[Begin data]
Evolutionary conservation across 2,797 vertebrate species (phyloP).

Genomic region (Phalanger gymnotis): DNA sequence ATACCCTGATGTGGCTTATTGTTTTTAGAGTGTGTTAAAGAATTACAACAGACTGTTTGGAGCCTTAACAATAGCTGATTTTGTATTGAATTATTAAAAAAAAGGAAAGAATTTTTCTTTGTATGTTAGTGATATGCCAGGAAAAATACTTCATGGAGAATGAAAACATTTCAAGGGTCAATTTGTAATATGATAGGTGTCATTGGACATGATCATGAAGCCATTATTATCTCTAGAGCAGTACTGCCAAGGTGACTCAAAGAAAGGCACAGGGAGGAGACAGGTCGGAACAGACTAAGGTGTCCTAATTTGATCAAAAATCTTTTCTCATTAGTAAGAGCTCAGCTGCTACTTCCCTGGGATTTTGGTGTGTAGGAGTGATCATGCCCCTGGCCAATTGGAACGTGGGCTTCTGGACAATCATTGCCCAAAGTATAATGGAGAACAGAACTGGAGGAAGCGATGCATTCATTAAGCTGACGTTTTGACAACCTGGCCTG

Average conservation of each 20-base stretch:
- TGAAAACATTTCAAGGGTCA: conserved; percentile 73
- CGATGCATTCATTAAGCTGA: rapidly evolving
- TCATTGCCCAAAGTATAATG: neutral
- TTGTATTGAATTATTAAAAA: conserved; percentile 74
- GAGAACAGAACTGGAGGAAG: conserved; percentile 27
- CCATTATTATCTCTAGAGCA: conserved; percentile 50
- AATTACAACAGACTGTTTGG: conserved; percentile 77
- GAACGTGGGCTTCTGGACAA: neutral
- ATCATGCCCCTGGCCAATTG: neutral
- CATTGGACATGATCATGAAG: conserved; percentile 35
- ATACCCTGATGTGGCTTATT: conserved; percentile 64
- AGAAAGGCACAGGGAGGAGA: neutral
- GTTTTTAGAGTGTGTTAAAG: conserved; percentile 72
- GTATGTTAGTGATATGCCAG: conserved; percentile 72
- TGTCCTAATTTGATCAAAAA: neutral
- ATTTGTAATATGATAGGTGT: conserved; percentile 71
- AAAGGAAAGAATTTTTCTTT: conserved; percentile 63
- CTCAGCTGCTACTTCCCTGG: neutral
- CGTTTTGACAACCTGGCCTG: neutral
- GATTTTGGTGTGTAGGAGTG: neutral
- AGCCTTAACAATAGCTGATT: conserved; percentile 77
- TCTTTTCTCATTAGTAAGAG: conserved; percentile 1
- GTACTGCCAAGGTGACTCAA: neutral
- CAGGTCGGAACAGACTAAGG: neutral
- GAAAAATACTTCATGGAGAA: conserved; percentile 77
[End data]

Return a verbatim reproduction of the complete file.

Evolutionary conservation across 2,797 vertebrate species (phyloP).

Genomic region (Phalanger gymnotis): DNA sequence ATACCCTGATGTGGCTTATTGTTTTTAGAGTGTGTTAAAGAATTACAACAGACTGTTTGGAGCCTTAACAATAGCTGATTTTGTATTGAATTATTAAAAAAAAGGAAAGAATTTTTCTTTGTATGTTAGTGATATGCCAGGAAAAATACTTCATGGAGAATGAAAACATTTCAAGGGTCAATTTGTAATATGATAGGTGTCATTGGACATGATCATGAAGCCATTATTATCTCTAGAGCAGTACTGCCAAGGTGACTCAAAGAAAGGCACAGGGAGGAGACAGGTCGGAACAGACTAAGGTGTCCTAATTTGATCAAAAATCTTTTCTCATTAGTAAGAGCTCAGCTGCTACTTCCCTGGGATTTTGGTGTGTAGGAGTGATCATGCCCCTGGCCAATTGGAACGTGGGCTTCTGGACAATCATTGCCCAAAGTATAATGGAGAACAGAACTGGAGGAAGCGATGCATTCATTAAGCTGACGTTTTGACAACCTGGCCTG

Average conservation of each 20-base stretch:
- TGAAAACATTTCAAGGGTCA: conserved; percentile 73
- CGATGCATTCATTAAGCTGA: rapidly evolving
- TCATTGCCCAAAGTATAATG: neutral
- TTGTATTGAATTATTAAAAA: conserved; percentile 74
- GAGAACAGAACTGGAGGAAG: conserved; percentile 27
- CCATTATTATCTCTAGAGCA: conserved; percentile 50
- AATTACAACAGACTGTTTGG: conserved; percentile 77
- GAACGTGGGCTTCTGGACAA: neutral
- ATCATGCCCCTGGCCAATTG: neutral
- CATTGGACATGATCATGAAG: conserved; percentile 35
- ATACCCTGATGTGGCTTATT: conserved; percentile 64
- AGAAAGGCACAGGGAGGAGA: neutral
- GTTTTTAGAGTGTGTTAAAG: conserved; percentile 72
- GTATGTTAGTGATATGCCAG: conserved; percentile 72
- TGTCCTAATTTGATCAAAAA: neutral
- ATTTGTAATATGATAGGTGT: conserved; percentile 71
- AAAGGAAAGAATTTTTCTTT: conserved; percentile 63
- CTCAGCTGCTACTTCCCTGG: neutral
- CGTTTTGACAACCTGGCCTG: neutral
- GATTTTGGTGTGTAGGAGTG: neutral
- AGCCTTAACAATAGCTGATT: conserved; percentile 77
- TCTTTTCTCATTAGTAAGAG: conserved; percentile 1
- GTACTGCCAAGGTGACTCAA: neutral
- CAGGTCGGAACAGACTAAGG: neutral
- GAAAAATACTTCATGGAGAA: conserved; percentile 77